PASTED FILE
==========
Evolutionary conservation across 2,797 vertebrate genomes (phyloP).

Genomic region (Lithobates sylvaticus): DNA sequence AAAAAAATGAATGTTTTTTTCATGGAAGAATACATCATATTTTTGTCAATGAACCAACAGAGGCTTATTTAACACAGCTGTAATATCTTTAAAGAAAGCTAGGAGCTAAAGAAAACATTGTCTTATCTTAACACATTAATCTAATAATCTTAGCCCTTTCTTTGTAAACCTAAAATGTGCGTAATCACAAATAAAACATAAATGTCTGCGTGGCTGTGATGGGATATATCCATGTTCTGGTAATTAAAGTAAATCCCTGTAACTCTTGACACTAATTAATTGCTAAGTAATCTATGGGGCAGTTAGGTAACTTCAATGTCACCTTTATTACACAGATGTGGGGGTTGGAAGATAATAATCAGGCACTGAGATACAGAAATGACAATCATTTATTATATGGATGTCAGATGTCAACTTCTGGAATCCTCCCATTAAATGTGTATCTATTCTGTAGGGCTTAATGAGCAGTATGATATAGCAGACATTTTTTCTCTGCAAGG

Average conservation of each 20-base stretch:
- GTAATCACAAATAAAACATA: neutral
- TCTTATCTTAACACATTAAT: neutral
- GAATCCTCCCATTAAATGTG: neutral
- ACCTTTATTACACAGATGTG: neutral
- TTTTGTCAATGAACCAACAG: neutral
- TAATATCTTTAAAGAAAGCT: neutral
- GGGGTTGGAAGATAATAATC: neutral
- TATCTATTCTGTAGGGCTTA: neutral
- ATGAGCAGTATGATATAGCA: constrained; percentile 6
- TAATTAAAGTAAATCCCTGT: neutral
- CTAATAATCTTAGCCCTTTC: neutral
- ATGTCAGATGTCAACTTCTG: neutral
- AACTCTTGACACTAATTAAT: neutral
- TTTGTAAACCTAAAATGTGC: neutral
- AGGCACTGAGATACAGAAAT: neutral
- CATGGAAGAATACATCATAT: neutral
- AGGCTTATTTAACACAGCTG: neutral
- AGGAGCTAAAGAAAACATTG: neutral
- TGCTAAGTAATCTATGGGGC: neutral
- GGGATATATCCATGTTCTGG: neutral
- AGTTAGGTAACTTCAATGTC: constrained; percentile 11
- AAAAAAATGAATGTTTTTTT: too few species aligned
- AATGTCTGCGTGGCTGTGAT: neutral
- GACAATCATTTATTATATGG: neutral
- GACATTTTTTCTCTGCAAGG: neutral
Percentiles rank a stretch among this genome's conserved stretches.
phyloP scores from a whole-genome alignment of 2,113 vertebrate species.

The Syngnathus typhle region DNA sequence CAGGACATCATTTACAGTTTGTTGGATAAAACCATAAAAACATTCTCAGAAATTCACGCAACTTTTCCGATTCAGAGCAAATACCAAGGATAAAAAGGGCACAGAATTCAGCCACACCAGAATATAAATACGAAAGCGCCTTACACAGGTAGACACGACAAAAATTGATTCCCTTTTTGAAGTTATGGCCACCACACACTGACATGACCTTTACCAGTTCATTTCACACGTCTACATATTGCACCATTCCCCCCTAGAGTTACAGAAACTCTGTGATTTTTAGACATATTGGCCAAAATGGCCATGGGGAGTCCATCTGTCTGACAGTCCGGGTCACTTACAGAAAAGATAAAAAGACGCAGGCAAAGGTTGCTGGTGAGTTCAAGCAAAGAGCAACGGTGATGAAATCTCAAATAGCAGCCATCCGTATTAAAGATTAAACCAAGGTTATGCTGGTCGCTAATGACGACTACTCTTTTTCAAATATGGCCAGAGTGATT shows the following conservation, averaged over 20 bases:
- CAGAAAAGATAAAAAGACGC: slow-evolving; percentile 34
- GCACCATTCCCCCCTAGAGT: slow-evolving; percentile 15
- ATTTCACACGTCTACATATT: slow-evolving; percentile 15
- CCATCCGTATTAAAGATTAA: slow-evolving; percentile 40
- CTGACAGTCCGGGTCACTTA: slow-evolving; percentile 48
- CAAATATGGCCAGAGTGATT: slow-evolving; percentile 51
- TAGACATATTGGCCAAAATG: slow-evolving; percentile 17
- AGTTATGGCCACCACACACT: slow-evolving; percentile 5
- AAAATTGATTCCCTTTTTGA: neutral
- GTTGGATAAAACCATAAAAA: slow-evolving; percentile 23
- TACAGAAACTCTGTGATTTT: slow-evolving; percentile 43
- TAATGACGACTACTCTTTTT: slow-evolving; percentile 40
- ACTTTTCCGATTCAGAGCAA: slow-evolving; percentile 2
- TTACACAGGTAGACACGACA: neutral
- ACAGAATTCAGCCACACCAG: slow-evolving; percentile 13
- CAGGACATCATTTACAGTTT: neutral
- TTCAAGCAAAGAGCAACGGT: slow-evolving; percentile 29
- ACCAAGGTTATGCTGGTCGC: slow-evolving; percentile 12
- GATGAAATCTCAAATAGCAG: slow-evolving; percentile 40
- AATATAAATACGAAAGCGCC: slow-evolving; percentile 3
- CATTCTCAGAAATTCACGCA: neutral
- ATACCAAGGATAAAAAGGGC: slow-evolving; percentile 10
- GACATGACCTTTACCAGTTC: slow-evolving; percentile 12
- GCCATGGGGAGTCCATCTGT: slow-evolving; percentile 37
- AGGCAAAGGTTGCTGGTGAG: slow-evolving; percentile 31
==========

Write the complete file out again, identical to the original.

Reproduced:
Evolutionary conservation across 2,797 vertebrate genomes (phyloP).

Genomic region (Lithobates sylvaticus): DNA sequence AAAAAAATGAATGTTTTTTTCATGGAAGAATACATCATATTTTTGTCAATGAACCAACAGAGGCTTATTTAACACAGCTGTAATATCTTTAAAGAAAGCTAGGAGCTAAAGAAAACATTGTCTTATCTTAACACATTAATCTAATAATCTTAGCCCTTTCTTTGTAAACCTAAAATGTGCGTAATCACAAATAAAACATAAATGTCTGCGTGGCTGTGATGGGATATATCCATGTTCTGGTAATTAAAGTAAATCCCTGTAACTCTTGACACTAATTAATTGCTAAGTAATCTATGGGGCAGTTAGGTAACTTCAATGTCACCTTTATTACACAGATGTGGGGGTTGGAAGATAATAATCAGGCACTGAGATACAGAAATGACAATCATTTATTATATGGATGTCAGATGTCAACTTCTGGAATCCTCCCATTAAATGTGTATCTATTCTGTAGGGCTTAATGAGCAGTATGATATAGCAGACATTTTTTCTCTGCAAGG

Average conservation of each 20-base stretch:
- GTAATCACAAATAAAACATA: neutral
- TCTTATCTTAACACATTAAT: neutral
- GAATCCTCCCATTAAATGTG: neutral
- ACCTTTATTACACAGATGTG: neutral
- TTTTGTCAATGAACCAACAG: neutral
- TAATATCTTTAAAGAAAGCT: neutral
- GGGGTTGGAAGATAATAATC: neutral
- TATCTATTCTGTAGGGCTTA: neutral
- ATGAGCAGTATGATATAGCA: constrained; percentile 6
- TAATTAAAGTAAATCCCTGT: neutral
- CTAATAATCTTAGCCCTTTC: neutral
- ATGTCAGATGTCAACTTCTG: neutral
- AACTCTTGACACTAATTAAT: neutral
- TTTGTAAACCTAAAATGTGC: neutral
- AGGCACTGAGATACAGAAAT: neutral
- CATGGAAGAATACATCATAT: neutral
- AGGCTTATTTAACACAGCTG: neutral
- AGGAGCTAAAGAAAACATTG: neutral
- TGCTAAGTAATCTATGGGGC: neutral
- GGGATATATCCATGTTCTGG: neutral
- AGTTAGGTAACTTCAATGTC: constrained; percentile 11
- AAAAAAATGAATGTTTTTTT: too few species aligned
- AATGTCTGCGTGGCTGTGAT: neutral
- GACAATCATTTATTATATGG: neutral
- GACATTTTTTCTCTGCAAGG: neutral
Percentiles rank a stretch among this genome's conserved stretches.
phyloP scores from a whole-genome alignment of 2,113 vertebrate species.

The Syngnathus typhle region DNA sequence CAGGACATCATTTACAGTTTGTTGGATAAAACCATAAAAACATTCTCAGAAATTCACGCAACTTTTCCGATTCAGAGCAAATACCAAGGATAAAAAGGGCACAGAATTCAGCCACACCAGAATATAAATACGAAAGCGCCTTACACAGGTAGACACGACAAAAATTGATTCCCTTTTTGAAGTTATGGCCACCACACACTGACATGACCTTTACCAGTTCATTTCACACGTCTACATATTGCACCATTCCCCCCTAGAGTTACAGAAACTCTGTGATTTTTAGACATATTGGCCAAAATGGCCATGGGGAGTCCATCTGTCTGACAGTCCGGGTCACTTACAGAAAAGATAAAAAGACGCAGGCAAAGGTTGCTGGTGAGTTCAAGCAAAGAGCAACGGTGATGAAATCTCAAATAGCAGCCATCCGTATTAAAGATTAAACCAAGGTTATGCTGGTCGCTAATGACGACTACTCTTTTTCAAATATGGCCAGAGTGATT shows the following conservation, averaged over 20 bases:
- CAGAAAAGATAAAAAGACGC: slow-evolving; percentile 34
- GCACCATTCCCCCCTAGAGT: slow-evolving; percentile 15
- ATTTCACACGTCTACATATT: slow-evolving; percentile 15
- CCATCCGTATTAAAGATTAA: slow-evolving; percentile 40
- CTGACAGTCCGGGTCACTTA: slow-evolving; percentile 48
- CAAATATGGCCAGAGTGATT: slow-evolving; percentile 51
- TAGACATATTGGCCAAAATG: slow-evolving; percentile 17
- AGTTATGGCCACCACACACT: slow-evolving; percentile 5
- AAAATTGATTCCCTTTTTGA: neutral
- GTTGGATAAAACCATAAAAA: slow-evolving; percentile 23
- TACAGAAACTCTGTGATTTT: slow-evolving; percentile 43
- TAATGACGACTACTCTTTTT: slow-evolving; percentile 40
- ACTTTTCCGATTCAGAGCAA: slow-evolving; percentile 2
- TTACACAGGTAGACACGACA: neutral
- ACAGAATTCAGCCACACCAG: slow-evolving; percentile 13
- CAGGACATCATTTACAGTTT: neutral
- TTCAAGCAAAGAGCAACGGT: slow-evolving; percentile 29
- ACCAAGGTTATGCTGGTCGC: slow-evolving; percentile 12
- GATGAAATCTCAAATAGCAG: slow-evolving; percentile 40
- AATATAAATACGAAAGCGCC: slow-evolving; percentile 3
- CATTCTCAGAAATTCACGCA: neutral
- ATACCAAGGATAAAAAGGGC: slow-evolving; percentile 10
- GACATGACCTTTACCAGTTC: slow-evolving; percentile 12
- GCCATGGGGAGTCCATCTGT: slow-evolving; percentile 37
- AGGCAAAGGTTGCTGGTGAG: slow-evolving; percentile 31